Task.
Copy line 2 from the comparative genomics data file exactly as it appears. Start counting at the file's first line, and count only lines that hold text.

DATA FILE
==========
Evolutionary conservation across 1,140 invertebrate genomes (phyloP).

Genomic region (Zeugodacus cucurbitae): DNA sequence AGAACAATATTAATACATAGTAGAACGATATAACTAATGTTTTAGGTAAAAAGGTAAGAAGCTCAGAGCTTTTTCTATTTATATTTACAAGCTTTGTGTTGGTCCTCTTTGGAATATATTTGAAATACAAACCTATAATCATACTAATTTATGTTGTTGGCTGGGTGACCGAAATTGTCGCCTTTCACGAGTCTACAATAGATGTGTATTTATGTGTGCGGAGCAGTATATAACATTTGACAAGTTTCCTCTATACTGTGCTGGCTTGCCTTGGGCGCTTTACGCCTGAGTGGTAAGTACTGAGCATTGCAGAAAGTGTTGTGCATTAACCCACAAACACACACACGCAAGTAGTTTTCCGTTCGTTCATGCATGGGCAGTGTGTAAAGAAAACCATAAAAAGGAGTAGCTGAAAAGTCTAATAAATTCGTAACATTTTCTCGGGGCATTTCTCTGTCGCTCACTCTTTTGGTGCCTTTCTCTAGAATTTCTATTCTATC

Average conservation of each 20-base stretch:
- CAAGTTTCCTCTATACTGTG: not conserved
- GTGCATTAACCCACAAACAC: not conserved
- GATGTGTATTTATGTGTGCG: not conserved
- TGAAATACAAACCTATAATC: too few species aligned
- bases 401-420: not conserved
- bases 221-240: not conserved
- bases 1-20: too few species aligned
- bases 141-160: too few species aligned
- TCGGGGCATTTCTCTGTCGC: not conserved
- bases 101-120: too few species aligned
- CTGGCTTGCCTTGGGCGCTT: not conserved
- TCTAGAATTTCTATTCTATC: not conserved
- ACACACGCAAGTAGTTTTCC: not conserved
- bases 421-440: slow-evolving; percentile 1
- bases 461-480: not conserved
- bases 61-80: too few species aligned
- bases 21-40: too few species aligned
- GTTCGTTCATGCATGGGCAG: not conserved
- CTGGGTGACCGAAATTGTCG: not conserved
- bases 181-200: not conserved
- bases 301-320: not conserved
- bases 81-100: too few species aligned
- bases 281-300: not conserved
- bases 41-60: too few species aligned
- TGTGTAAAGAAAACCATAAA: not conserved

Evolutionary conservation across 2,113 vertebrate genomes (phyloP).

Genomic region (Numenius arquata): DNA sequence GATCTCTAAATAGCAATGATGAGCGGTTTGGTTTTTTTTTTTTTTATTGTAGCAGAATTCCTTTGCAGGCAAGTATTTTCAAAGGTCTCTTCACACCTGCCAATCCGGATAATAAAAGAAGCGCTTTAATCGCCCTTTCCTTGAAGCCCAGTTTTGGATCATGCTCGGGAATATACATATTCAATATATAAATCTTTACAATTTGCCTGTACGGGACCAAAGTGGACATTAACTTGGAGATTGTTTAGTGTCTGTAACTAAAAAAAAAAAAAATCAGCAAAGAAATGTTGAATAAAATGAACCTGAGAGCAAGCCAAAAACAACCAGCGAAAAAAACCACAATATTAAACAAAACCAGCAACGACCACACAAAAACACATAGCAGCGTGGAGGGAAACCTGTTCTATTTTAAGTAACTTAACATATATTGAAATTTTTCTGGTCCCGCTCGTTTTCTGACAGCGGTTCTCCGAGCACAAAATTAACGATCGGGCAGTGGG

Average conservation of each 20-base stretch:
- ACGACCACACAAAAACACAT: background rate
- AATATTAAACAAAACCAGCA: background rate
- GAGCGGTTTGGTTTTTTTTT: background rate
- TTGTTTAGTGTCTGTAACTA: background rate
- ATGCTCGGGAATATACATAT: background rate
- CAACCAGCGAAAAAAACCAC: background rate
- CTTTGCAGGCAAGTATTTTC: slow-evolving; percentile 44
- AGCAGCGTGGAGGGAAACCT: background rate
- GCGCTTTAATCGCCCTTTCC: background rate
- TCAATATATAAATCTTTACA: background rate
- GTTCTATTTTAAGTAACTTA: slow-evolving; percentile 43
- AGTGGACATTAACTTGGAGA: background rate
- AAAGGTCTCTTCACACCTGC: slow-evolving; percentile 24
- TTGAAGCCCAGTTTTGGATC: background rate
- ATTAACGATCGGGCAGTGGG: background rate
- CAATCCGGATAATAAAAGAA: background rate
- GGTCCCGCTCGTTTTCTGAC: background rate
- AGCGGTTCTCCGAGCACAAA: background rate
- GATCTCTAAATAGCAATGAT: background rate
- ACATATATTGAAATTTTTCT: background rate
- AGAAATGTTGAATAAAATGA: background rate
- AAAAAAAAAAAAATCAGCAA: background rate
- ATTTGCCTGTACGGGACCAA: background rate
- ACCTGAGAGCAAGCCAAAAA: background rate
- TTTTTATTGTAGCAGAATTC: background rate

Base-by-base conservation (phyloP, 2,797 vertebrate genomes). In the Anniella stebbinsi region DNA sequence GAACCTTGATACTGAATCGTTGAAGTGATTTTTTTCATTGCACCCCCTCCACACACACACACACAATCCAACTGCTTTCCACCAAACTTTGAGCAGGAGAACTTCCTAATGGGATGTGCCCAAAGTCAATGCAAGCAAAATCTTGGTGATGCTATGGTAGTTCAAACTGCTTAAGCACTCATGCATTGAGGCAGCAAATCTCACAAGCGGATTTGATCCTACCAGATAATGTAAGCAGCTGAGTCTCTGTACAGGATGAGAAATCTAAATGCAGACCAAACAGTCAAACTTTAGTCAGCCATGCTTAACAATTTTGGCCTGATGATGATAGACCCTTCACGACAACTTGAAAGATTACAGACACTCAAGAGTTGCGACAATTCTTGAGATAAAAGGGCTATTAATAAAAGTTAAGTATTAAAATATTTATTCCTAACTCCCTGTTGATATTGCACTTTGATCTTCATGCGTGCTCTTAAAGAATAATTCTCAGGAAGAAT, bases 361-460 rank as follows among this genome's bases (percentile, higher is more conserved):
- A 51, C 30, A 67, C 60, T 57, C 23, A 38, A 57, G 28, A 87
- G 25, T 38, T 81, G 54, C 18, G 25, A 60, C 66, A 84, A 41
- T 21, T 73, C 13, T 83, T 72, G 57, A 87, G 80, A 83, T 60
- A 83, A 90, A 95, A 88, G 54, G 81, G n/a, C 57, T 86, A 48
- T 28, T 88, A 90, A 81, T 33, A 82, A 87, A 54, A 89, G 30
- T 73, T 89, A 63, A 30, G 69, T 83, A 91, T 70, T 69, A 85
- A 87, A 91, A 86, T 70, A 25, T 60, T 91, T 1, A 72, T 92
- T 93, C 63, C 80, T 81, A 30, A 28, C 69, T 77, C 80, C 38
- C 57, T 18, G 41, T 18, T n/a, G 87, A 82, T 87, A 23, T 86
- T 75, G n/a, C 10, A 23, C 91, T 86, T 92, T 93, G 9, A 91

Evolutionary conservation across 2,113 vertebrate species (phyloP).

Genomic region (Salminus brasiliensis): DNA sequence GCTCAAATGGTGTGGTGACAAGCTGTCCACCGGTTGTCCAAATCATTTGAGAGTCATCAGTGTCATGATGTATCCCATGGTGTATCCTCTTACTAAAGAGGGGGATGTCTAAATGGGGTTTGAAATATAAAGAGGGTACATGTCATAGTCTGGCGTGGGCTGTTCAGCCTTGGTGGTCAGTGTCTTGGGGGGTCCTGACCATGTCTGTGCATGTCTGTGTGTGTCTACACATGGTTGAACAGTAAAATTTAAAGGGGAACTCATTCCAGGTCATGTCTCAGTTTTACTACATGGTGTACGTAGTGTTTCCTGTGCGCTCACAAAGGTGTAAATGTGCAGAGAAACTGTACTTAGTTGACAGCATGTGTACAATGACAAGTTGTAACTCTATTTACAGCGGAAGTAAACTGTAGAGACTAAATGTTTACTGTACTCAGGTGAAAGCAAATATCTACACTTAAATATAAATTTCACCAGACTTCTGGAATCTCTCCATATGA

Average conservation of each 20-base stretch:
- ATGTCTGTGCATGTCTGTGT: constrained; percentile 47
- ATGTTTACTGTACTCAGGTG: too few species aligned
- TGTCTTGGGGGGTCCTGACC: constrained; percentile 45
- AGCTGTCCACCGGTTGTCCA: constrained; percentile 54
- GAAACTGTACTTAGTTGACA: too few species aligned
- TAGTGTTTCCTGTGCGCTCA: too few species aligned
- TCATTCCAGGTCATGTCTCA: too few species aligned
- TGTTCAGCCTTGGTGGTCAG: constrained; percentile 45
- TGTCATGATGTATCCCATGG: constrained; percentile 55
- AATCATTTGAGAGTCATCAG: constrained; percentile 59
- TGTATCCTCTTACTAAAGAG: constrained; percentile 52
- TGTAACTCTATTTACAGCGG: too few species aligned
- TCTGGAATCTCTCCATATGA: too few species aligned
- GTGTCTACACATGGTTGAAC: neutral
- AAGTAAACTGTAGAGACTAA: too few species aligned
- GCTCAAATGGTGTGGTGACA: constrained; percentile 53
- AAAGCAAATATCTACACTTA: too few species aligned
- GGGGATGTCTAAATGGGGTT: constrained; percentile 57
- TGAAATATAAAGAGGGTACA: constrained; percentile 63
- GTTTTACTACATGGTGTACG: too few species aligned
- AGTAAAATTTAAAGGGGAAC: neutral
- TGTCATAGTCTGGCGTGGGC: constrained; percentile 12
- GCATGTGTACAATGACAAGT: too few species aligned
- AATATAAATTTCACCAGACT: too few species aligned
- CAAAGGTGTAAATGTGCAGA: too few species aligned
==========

Genomic region (Zeugodacus cucurbitae): DNA sequence AGAACAATATTAATACATAGTAGAACGATATAACTAATGTTTTAGGTAAAAAGGTAAGAAGCTCAGAGCTTTTTCTATTTATATTTACAAGCTTTGTGTTGGTCCTCTTTGGAATATATTTGAAATACAAACCTATAATCATACTAATTTATGTTGTTGGCTGGGTGACCGAAATTGTCGCCTTTCACGAGTCTACAATAGATGTGTATTTATGTGTGCGGAGCAGTATATAACATTTGACAAGTTTCCTCTATACTGTGCTGGCTTGCCTTGGGCGCTTTACGCCTGAGTGGTAAGTACTGAGCATTGCAGAAAGTGTTGTGCATTAACCCACAAACACACACACGCAAGTAGTTTTCCGTTCGTTCATGCATGGGCAGTGTGTAAAGAAAACCATAAAAAGGAGTAGCTGAAAAGTCTAATAAATTCGTAACATTTTCTCGGGGCATTTCTCTGTCGCTCACTCTTTTGGTGCCTTTCTCTAGAATTTCTATTCTATC